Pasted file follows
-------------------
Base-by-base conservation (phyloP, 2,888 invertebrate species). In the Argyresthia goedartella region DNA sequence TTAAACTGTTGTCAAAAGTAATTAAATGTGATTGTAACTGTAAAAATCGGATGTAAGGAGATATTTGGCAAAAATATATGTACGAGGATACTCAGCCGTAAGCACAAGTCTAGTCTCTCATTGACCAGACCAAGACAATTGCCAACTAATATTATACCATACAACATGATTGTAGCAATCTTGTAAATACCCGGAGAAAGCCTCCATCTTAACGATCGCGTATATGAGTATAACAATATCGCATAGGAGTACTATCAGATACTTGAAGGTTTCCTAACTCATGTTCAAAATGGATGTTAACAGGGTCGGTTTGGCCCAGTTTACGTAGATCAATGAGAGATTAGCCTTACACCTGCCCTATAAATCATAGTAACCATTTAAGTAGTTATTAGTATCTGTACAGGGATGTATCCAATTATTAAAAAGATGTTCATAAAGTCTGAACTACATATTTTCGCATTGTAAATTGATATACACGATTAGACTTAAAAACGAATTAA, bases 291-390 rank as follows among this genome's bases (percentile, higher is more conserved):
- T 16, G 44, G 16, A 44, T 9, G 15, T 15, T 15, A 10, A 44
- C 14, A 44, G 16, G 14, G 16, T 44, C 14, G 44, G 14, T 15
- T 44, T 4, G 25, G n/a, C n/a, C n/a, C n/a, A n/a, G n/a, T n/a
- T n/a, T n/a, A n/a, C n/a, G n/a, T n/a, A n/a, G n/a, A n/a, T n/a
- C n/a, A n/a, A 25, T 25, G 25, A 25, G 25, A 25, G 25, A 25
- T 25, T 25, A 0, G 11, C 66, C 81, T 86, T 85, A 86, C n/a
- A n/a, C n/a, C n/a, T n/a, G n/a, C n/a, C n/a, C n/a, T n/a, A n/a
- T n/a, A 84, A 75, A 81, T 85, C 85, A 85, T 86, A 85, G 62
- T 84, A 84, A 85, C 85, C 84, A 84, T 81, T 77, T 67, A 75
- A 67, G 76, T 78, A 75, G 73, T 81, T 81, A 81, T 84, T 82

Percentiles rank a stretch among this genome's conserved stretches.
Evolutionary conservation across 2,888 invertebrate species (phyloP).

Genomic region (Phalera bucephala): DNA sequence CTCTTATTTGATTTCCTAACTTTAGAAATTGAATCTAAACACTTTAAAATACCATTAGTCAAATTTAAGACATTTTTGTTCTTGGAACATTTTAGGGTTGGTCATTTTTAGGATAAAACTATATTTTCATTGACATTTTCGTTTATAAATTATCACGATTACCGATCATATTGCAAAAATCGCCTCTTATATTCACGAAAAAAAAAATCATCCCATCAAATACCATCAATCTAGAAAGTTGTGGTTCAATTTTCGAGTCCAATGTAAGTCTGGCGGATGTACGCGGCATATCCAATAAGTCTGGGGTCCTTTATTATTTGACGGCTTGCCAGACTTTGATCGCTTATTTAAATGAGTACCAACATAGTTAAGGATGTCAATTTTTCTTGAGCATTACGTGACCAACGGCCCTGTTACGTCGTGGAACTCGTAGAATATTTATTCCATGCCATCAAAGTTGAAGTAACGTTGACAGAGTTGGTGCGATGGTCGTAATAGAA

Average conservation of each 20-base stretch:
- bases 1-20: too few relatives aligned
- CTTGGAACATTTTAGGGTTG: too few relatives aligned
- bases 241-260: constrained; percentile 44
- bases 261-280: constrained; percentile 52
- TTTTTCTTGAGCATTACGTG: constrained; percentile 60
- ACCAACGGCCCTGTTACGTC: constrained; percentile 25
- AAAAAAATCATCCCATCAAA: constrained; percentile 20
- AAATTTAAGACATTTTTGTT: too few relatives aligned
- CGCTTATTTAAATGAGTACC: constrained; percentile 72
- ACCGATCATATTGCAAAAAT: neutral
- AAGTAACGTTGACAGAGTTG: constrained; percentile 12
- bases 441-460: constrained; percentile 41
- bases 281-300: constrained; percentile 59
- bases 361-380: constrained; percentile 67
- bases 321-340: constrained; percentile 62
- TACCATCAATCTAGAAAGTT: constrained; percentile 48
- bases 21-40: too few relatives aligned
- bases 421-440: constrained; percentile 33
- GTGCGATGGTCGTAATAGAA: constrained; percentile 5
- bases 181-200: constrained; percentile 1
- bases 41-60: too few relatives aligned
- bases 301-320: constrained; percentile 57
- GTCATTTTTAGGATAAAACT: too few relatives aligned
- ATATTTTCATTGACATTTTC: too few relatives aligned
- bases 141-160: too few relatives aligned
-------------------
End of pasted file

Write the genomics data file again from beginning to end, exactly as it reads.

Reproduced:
Base-by-base conservation (phyloP, 2,888 invertebrate species). In the Argyresthia goedartella region DNA sequence TTAAACTGTTGTCAAAAGTAATTAAATGTGATTGTAACTGTAAAAATCGGATGTAAGGAGATATTTGGCAAAAATATATGTACGAGGATACTCAGCCGTAAGCACAAGTCTAGTCTCTCATTGACCAGACCAAGACAATTGCCAACTAATATTATACCATACAACATGATTGTAGCAATCTTGTAAATACCCGGAGAAAGCCTCCATCTTAACGATCGCGTATATGAGTATAACAATATCGCATAGGAGTACTATCAGATACTTGAAGGTTTCCTAACTCATGTTCAAAATGGATGTTAACAGGGTCGGTTTGGCCCAGTTTACGTAGATCAATGAGAGATTAGCCTTACACCTGCCCTATAAATCATAGTAACCATTTAAGTAGTTATTAGTATCTGTACAGGGATGTATCCAATTATTAAAAAGATGTTCATAAAGTCTGAACTACATATTTTCGCATTGTAAATTGATATACACGATTAGACTTAAAAACGAATTAA, bases 291-390 rank as follows among this genome's bases (percentile, higher is more conserved):
- T 16, G 44, G 16, A 44, T 9, G 15, T 15, T 15, A 10, A 44
- C 14, A 44, G 16, G 14, G 16, T 44, C 14, G 44, G 14, T 15
- T 44, T 4, G 25, G n/a, C n/a, C n/a, C n/a, A n/a, G n/a, T n/a
- T n/a, T n/a, A n/a, C n/a, G n/a, T n/a, A n/a, G n/a, A n/a, T n/a
- C n/a, A n/a, A 25, T 25, G 25, A 25, G 25, A 25, G 25, A 25
- T 25, T 25, A 0, G 11, C 66, C 81, T 86, T 85, A 86, C n/a
- A n/a, C n/a, C n/a, T n/a, G n/a, C n/a, C n/a, C n/a, T n/a, A n/a
- T n/a, A 84, A 75, A 81, T 85, C 85, A 85, T 86, A 85, G 62
- T 84, A 84, A 85, C 85, C 84, A 84, T 81, T 77, T 67, A 75
- A 67, G 76, T 78, A 75, G 73, T 81, T 81, A 81, T 84, T 82

Percentiles rank a stretch among this genome's conserved stretches.
Evolutionary conservation across 2,888 invertebrate species (phyloP).

Genomic region (Phalera bucephala): DNA sequence CTCTTATTTGATTTCCTAACTTTAGAAATTGAATCTAAACACTTTAAAATACCATTAGTCAAATTTAAGACATTTTTGTTCTTGGAACATTTTAGGGTTGGTCATTTTTAGGATAAAACTATATTTTCATTGACATTTTCGTTTATAAATTATCACGATTACCGATCATATTGCAAAAATCGCCTCTTATATTCACGAAAAAAAAAATCATCCCATCAAATACCATCAATCTAGAAAGTTGTGGTTCAATTTTCGAGTCCAATGTAAGTCTGGCGGATGTACGCGGCATATCCAATAAGTCTGGGGTCCTTTATTATTTGACGGCTTGCCAGACTTTGATCGCTTATTTAAATGAGTACCAACATAGTTAAGGATGTCAATTTTTCTTGAGCATTACGTGACCAACGGCCCTGTTACGTCGTGGAACTCGTAGAATATTTATTCCATGCCATCAAAGTTGAAGTAACGTTGACAGAGTTGGTGCGATGGTCGTAATAGAA

Average conservation of each 20-base stretch:
- bases 1-20: too few relatives aligned
- CTTGGAACATTTTAGGGTTG: too few relatives aligned
- bases 241-260: constrained; percentile 44
- bases 261-280: constrained; percentile 52
- TTTTTCTTGAGCATTACGTG: constrained; percentile 60
- ACCAACGGCCCTGTTACGTC: constrained; percentile 25
- AAAAAAATCATCCCATCAAA: constrained; percentile 20
- AAATTTAAGACATTTTTGTT: too few relatives aligned
- CGCTTATTTAAATGAGTACC: constrained; percentile 72
- ACCGATCATATTGCAAAAAT: neutral
- AAGTAACGTTGACAGAGTTG: constrained; percentile 12
- bases 441-460: constrained; percentile 41
- bases 281-300: constrained; percentile 59
- bases 361-380: constrained; percentile 67
- bases 321-340: constrained; percentile 62
- TACCATCAATCTAGAAAGTT: constrained; percentile 48
- bases 21-40: too few relatives aligned
- bases 421-440: constrained; percentile 33
- GTGCGATGGTCGTAATAGAA: constrained; percentile 5
- bases 181-200: constrained; percentile 1
- bases 41-60: too few relatives aligned
- bases 301-320: constrained; percentile 57
- GTCATTTTTAGGATAAAACT: too few relatives aligned
- ATATTTTCATTGACATTTTC: too few relatives aligned
- bases 141-160: too few relatives aligned